The Same God Who Works All Things: Inseparable Operations in Trinitarian Theology
By Adonis Vidu
368 pages (hardback), $50.00
Adonis Vidu endeavors to offer a fully orbed definition and defense of the inseparable operations of the Triune God. The doctrine of inseparable operations has been a steadfast rule in Trinitarian theology since the patristic period with the rejection of Arianism, most famously expressed in Augustine’s dictum that opera trinitatis ad extra sunt indivisa: all external works of the Trinity are indivisible. The center of this doctrine is a commitment to the unity and oneness of God in his tri-unity. However, the idea of inseparable operations has been challenged and revised in twentieth-century academic theology, especially with the position known as Social Trinitarianism, which, stated simply, posits each divine person as an independent center of will and consciousness. Vidu’s work calls the church to avoid the errors of tritheism and modalism and preserve the catholic confession that we “worship the Trinity in unity and unity in Trinity.”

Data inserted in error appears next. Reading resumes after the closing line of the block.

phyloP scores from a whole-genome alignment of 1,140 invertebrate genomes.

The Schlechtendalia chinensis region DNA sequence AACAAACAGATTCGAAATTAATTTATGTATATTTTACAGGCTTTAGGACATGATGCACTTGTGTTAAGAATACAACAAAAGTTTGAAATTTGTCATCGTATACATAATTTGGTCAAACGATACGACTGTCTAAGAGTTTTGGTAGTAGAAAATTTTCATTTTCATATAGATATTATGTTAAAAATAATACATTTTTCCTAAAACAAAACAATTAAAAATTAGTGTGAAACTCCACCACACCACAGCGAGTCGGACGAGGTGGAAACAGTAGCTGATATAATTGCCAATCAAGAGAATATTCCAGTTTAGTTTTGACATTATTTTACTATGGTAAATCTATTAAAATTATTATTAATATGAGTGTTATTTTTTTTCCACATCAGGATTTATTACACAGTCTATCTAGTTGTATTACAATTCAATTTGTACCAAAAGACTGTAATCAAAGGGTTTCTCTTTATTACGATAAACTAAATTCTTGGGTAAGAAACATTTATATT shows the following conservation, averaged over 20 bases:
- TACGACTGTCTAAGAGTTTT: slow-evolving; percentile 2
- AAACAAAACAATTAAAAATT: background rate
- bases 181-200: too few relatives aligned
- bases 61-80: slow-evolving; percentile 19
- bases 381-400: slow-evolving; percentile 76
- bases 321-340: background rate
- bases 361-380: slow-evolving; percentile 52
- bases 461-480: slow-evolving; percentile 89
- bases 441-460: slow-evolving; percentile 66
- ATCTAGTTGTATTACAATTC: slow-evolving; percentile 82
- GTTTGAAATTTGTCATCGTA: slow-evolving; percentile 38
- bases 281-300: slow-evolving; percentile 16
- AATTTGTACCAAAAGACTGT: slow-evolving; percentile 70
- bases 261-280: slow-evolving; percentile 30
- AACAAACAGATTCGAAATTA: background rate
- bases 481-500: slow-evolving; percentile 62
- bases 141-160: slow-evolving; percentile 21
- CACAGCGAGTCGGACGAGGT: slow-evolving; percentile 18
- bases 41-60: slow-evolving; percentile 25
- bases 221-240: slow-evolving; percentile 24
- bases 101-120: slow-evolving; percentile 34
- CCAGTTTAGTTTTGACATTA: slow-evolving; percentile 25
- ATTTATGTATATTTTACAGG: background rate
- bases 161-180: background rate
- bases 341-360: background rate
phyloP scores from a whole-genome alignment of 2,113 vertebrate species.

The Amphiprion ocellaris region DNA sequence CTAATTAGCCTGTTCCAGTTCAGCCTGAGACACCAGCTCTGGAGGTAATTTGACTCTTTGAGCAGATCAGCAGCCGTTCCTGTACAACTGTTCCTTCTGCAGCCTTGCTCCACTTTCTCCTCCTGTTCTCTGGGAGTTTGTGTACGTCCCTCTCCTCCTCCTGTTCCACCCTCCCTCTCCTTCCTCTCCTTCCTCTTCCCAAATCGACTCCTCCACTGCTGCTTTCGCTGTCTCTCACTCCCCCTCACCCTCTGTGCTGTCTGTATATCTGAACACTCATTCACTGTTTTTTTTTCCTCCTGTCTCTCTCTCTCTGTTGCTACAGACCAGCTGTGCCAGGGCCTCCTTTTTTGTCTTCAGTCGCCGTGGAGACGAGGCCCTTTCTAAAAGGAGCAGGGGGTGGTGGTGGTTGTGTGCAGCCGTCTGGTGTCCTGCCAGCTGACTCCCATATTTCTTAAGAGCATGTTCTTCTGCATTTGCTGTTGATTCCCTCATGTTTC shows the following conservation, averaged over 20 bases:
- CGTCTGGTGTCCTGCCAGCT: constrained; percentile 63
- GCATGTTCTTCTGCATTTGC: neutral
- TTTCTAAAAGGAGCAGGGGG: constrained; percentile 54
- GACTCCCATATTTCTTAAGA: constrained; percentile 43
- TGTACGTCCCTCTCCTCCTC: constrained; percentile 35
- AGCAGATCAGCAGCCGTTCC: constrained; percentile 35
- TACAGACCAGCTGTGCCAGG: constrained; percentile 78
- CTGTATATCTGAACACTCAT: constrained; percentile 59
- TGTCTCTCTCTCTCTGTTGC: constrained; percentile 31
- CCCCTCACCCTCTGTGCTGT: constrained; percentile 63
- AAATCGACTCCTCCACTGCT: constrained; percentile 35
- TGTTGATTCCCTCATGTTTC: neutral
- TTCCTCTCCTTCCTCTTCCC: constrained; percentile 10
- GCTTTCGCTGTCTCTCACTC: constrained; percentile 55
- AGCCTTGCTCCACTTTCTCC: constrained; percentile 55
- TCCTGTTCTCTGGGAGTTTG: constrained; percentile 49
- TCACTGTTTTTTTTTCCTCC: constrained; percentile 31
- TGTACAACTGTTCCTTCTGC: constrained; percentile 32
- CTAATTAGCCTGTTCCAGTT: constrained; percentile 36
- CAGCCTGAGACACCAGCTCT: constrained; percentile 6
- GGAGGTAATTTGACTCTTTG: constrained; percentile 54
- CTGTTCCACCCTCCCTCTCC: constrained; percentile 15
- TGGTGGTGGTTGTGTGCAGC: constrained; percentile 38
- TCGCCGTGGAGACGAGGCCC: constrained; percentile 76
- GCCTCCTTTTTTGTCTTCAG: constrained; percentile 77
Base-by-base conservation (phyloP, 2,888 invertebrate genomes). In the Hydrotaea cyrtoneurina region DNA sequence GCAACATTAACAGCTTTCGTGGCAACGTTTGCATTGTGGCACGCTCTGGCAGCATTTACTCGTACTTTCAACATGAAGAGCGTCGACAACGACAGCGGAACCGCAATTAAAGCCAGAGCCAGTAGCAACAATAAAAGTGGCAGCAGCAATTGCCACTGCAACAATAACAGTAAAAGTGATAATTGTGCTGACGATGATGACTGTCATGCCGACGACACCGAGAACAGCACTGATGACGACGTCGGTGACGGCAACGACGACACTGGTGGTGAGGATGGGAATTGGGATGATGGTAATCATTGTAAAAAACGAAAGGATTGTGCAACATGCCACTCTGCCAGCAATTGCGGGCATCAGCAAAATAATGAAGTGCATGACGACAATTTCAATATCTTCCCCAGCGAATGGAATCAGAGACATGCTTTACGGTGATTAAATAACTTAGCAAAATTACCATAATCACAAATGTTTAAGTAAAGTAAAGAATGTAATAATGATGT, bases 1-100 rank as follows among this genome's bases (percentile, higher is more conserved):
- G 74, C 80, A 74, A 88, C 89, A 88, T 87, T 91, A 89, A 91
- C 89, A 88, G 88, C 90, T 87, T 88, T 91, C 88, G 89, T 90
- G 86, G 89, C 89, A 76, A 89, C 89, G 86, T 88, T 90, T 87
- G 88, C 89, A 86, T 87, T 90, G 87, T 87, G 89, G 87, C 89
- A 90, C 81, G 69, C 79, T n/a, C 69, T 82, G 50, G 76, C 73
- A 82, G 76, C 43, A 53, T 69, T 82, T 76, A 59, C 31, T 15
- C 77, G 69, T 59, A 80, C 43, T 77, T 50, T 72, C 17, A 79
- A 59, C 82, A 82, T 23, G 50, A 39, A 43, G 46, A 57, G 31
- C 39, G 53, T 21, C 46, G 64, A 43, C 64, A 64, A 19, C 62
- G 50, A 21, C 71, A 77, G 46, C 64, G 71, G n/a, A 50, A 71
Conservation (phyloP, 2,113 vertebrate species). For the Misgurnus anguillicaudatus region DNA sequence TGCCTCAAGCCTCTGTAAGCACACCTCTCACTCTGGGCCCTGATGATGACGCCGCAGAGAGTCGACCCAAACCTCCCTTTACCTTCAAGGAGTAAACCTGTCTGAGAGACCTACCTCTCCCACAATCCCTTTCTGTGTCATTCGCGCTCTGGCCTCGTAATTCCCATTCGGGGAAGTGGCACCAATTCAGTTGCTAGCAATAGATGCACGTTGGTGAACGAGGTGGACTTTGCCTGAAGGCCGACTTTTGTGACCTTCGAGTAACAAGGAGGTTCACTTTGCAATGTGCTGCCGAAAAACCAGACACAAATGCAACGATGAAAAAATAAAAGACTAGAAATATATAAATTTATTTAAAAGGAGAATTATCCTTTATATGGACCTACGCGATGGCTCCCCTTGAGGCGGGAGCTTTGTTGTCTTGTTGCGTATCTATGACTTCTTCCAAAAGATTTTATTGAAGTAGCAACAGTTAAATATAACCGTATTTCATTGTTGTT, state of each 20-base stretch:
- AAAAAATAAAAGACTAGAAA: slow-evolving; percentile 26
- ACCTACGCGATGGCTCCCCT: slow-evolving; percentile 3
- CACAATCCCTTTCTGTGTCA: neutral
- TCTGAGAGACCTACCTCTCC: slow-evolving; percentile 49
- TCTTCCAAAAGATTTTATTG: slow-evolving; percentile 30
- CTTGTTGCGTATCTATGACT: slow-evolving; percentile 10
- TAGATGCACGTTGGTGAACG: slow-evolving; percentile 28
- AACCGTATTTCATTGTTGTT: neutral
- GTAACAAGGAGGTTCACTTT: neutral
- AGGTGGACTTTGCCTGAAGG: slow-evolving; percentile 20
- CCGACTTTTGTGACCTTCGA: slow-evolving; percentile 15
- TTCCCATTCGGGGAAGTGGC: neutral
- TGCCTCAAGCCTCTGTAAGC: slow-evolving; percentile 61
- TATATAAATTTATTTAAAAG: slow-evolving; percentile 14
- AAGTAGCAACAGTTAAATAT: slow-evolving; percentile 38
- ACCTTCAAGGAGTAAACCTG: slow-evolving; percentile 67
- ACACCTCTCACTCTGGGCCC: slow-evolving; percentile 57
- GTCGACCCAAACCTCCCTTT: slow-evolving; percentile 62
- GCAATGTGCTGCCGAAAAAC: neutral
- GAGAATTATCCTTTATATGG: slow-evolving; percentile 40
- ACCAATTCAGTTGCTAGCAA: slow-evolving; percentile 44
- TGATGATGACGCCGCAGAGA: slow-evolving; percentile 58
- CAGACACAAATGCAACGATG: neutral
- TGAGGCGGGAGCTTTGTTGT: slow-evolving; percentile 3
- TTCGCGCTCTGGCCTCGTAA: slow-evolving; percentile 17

Vidu is not content with a partial presentation or defense of inseparable operations, but he seeks to demonstrate the multiple aspects of the doctrine across theological disciplines. He begins with biblical, historical, and philosophic theological explorations of the formulation of the doctrine before engaging in a thorough dogmatic theology of how the understanding of the inseparability of the Triune operations illuminates the doctrines of creation, the incarnation, the atonement, and the Holy Spirit’s indwelling believers.
This work is a masterful model for Trinitarian dogmatics that blends exegetical sensitivity, interactions with Christian theologians from across the millennia, and a rigorous argumentation that, nevertheless, never relinquishes the proper humility, reverence, and awe due to God. Given Vidu’s depth and breadth of treatment, however, this work will only be of real profit to those already well-versed in the theology of the Trinity; it is not an introduction but an advanced and technical study. That being said, The Same God who Works all Things offers several points that will benefit every believer to help us understand God’s work in the world: the biblical basis for the unified acts of God, the incarnation in Trinitarian perspective, and the atonement as a Triune work. Let us begin by defining what is meant by inseparable operations more thoroughly.